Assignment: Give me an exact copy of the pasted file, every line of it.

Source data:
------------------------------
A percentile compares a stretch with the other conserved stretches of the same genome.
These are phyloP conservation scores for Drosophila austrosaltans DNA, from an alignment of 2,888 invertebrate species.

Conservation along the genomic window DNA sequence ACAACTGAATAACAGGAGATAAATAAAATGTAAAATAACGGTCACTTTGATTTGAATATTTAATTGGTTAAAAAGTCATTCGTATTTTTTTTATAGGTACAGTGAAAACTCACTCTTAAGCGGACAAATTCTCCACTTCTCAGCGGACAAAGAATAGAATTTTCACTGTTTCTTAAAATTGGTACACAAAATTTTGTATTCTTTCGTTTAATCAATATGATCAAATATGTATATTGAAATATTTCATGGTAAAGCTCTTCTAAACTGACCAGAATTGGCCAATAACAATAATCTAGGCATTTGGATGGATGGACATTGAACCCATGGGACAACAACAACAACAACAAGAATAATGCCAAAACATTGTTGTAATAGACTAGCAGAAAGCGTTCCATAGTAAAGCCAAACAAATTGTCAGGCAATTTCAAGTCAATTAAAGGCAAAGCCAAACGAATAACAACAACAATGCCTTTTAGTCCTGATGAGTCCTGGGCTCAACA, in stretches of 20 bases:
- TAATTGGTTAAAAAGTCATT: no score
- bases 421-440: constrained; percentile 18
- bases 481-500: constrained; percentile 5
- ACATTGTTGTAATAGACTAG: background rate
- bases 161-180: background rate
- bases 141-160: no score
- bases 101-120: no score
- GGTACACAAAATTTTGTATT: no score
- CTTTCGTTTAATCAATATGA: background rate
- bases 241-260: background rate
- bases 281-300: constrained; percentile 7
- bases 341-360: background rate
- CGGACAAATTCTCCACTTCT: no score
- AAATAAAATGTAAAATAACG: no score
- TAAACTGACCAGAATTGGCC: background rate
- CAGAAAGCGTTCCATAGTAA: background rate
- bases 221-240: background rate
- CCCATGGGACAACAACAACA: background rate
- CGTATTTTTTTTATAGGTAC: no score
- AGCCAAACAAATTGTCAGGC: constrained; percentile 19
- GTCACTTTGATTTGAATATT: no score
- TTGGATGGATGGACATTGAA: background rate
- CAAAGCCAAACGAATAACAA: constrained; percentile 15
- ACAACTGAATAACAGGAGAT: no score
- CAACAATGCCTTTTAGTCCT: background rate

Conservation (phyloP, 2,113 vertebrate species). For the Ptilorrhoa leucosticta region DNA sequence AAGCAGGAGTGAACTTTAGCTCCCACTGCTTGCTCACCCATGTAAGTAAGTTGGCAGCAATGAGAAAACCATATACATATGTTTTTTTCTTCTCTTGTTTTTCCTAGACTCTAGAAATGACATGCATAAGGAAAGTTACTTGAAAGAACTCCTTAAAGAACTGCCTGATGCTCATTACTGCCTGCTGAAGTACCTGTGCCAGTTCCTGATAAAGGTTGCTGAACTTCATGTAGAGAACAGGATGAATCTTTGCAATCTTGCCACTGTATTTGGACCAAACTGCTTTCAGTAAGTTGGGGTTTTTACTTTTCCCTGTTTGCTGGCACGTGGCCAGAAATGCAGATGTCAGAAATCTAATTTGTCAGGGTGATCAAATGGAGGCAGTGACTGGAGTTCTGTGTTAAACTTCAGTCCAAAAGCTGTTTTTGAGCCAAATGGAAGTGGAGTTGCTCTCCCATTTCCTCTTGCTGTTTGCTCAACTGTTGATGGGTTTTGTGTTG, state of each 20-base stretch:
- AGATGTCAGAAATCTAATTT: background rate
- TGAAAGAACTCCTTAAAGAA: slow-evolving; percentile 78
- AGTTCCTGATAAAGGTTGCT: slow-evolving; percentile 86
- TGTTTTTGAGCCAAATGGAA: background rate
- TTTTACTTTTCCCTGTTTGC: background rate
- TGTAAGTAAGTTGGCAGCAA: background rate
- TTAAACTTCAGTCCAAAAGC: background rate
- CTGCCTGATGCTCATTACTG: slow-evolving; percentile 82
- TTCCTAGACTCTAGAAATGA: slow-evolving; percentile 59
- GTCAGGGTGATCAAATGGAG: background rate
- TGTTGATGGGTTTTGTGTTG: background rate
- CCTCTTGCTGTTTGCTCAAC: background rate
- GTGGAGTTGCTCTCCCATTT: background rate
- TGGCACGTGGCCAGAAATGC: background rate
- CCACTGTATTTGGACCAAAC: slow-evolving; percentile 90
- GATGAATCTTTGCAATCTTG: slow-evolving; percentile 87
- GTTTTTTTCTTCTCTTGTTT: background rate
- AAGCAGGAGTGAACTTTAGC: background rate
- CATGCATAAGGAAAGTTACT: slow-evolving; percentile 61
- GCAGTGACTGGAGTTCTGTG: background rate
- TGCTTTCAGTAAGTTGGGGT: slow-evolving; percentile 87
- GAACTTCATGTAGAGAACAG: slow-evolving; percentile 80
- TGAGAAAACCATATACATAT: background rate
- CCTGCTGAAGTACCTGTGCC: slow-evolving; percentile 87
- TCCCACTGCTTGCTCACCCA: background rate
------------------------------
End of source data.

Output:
A percentile compares a stretch with the other conserved stretches of the same genome.
These are phyloP conservation scores for Drosophila austrosaltans DNA, from an alignment of 2,888 invertebrate species.

Conservation along the genomic window DNA sequence ACAACTGAATAACAGGAGATAAATAAAATGTAAAATAACGGTCACTTTGATTTGAATATTTAATTGGTTAAAAAGTCATTCGTATTTTTTTTATAGGTACAGTGAAAACTCACTCTTAAGCGGACAAATTCTCCACTTCTCAGCGGACAAAGAATAGAATTTTCACTGTTTCTTAAAATTGGTACACAAAATTTTGTATTCTTTCGTTTAATCAATATGATCAAATATGTATATTGAAATATTTCATGGTAAAGCTCTTCTAAACTGACCAGAATTGGCCAATAACAATAATCTAGGCATTTGGATGGATGGACATTGAACCCATGGGACAACAACAACAACAACAAGAATAATGCCAAAACATTGTTGTAATAGACTAGCAGAAAGCGTTCCATAGTAAAGCCAAACAAATTGTCAGGCAATTTCAAGTCAATTAAAGGCAAAGCCAAACGAATAACAACAACAATGCCTTTTAGTCCTGATGAGTCCTGGGCTCAACA, in stretches of 20 bases:
- TAATTGGTTAAAAAGTCATT: no score
- bases 421-440: constrained; percentile 18
- bases 481-500: constrained; percentile 5
- ACATTGTTGTAATAGACTAG: background rate
- bases 161-180: background rate
- bases 141-160: no score
- bases 101-120: no score
- GGTACACAAAATTTTGTATT: no score
- CTTTCGTTTAATCAATATGA: background rate
- bases 241-260: background rate
- bases 281-300: constrained; percentile 7
- bases 341-360: background rate
- CGGACAAATTCTCCACTTCT: no score
- AAATAAAATGTAAAATAACG: no score
- TAAACTGACCAGAATTGGCC: background rate
- CAGAAAGCGTTCCATAGTAA: background rate
- bases 221-240: background rate
- CCCATGGGACAACAACAACA: background rate
- CGTATTTTTTTTATAGGTAC: no score
- AGCCAAACAAATTGTCAGGC: constrained; percentile 19
- GTCACTTTGATTTGAATATT: no score
- TTGGATGGATGGACATTGAA: background rate
- CAAAGCCAAACGAATAACAA: constrained; percentile 15
- ACAACTGAATAACAGGAGAT: no score
- CAACAATGCCTTTTAGTCCT: background rate

Conservation (phyloP, 2,113 vertebrate species). For the Ptilorrhoa leucosticta region DNA sequence AAGCAGGAGTGAACTTTAGCTCCCACTGCTTGCTCACCCATGTAAGTAAGTTGGCAGCAATGAGAAAACCATATACATATGTTTTTTTCTTCTCTTGTTTTTCCTAGACTCTAGAAATGACATGCATAAGGAAAGTTACTTGAAAGAACTCCTTAAAGAACTGCCTGATGCTCATTACTGCCTGCTGAAGTACCTGTGCCAGTTCCTGATAAAGGTTGCTGAACTTCATGTAGAGAACAGGATGAATCTTTGCAATCTTGCCACTGTATTTGGACCAAACTGCTTTCAGTAAGTTGGGGTTTTTACTTTTCCCTGTTTGCTGGCACGTGGCCAGAAATGCAGATGTCAGAAATCTAATTTGTCAGGGTGATCAAATGGAGGCAGTGACTGGAGTTCTGTGTTAAACTTCAGTCCAAAAGCTGTTTTTGAGCCAAATGGAAGTGGAGTTGCTCTCCCATTTCCTCTTGCTGTTTGCTCAACTGTTGATGGGTTTTGTGTTG, state of each 20-base stretch:
- AGATGTCAGAAATCTAATTT: background rate
- TGAAAGAACTCCTTAAAGAA: slow-evolving; percentile 78
- AGTTCCTGATAAAGGTTGCT: slow-evolving; percentile 86
- TGTTTTTGAGCCAAATGGAA: background rate
- TTTTACTTTTCCCTGTTTGC: background rate
- TGTAAGTAAGTTGGCAGCAA: background rate
- TTAAACTTCAGTCCAAAAGC: background rate
- CTGCCTGATGCTCATTACTG: slow-evolving; percentile 82
- TTCCTAGACTCTAGAAATGA: slow-evolving; percentile 59
- GTCAGGGTGATCAAATGGAG: background rate
- TGTTGATGGGTTTTGTGTTG: background rate
- CCTCTTGCTGTTTGCTCAAC: background rate
- GTGGAGTTGCTCTCCCATTT: background rate
- TGGCACGTGGCCAGAAATGC: background rate
- CCACTGTATTTGGACCAAAC: slow-evolving; percentile 90
- GATGAATCTTTGCAATCTTG: slow-evolving; percentile 87
- GTTTTTTTCTTCTCTTGTTT: background rate
- AAGCAGGAGTGAACTTTAGC: background rate
- CATGCATAAGGAAAGTTACT: slow-evolving; percentile 61
- GCAGTGACTGGAGTTCTGTG: background rate
- TGCTTTCAGTAAGTTGGGGT: slow-evolving; percentile 87
- GAACTTCATGTAGAGAACAG: slow-evolving; percentile 80
- TGAGAAAACCATATACATAT: background rate
- CCTGCTGAAGTACCTGTGCC: slow-evolving; percentile 87
- TCCCACTGCTTGCTCACCCA: background rate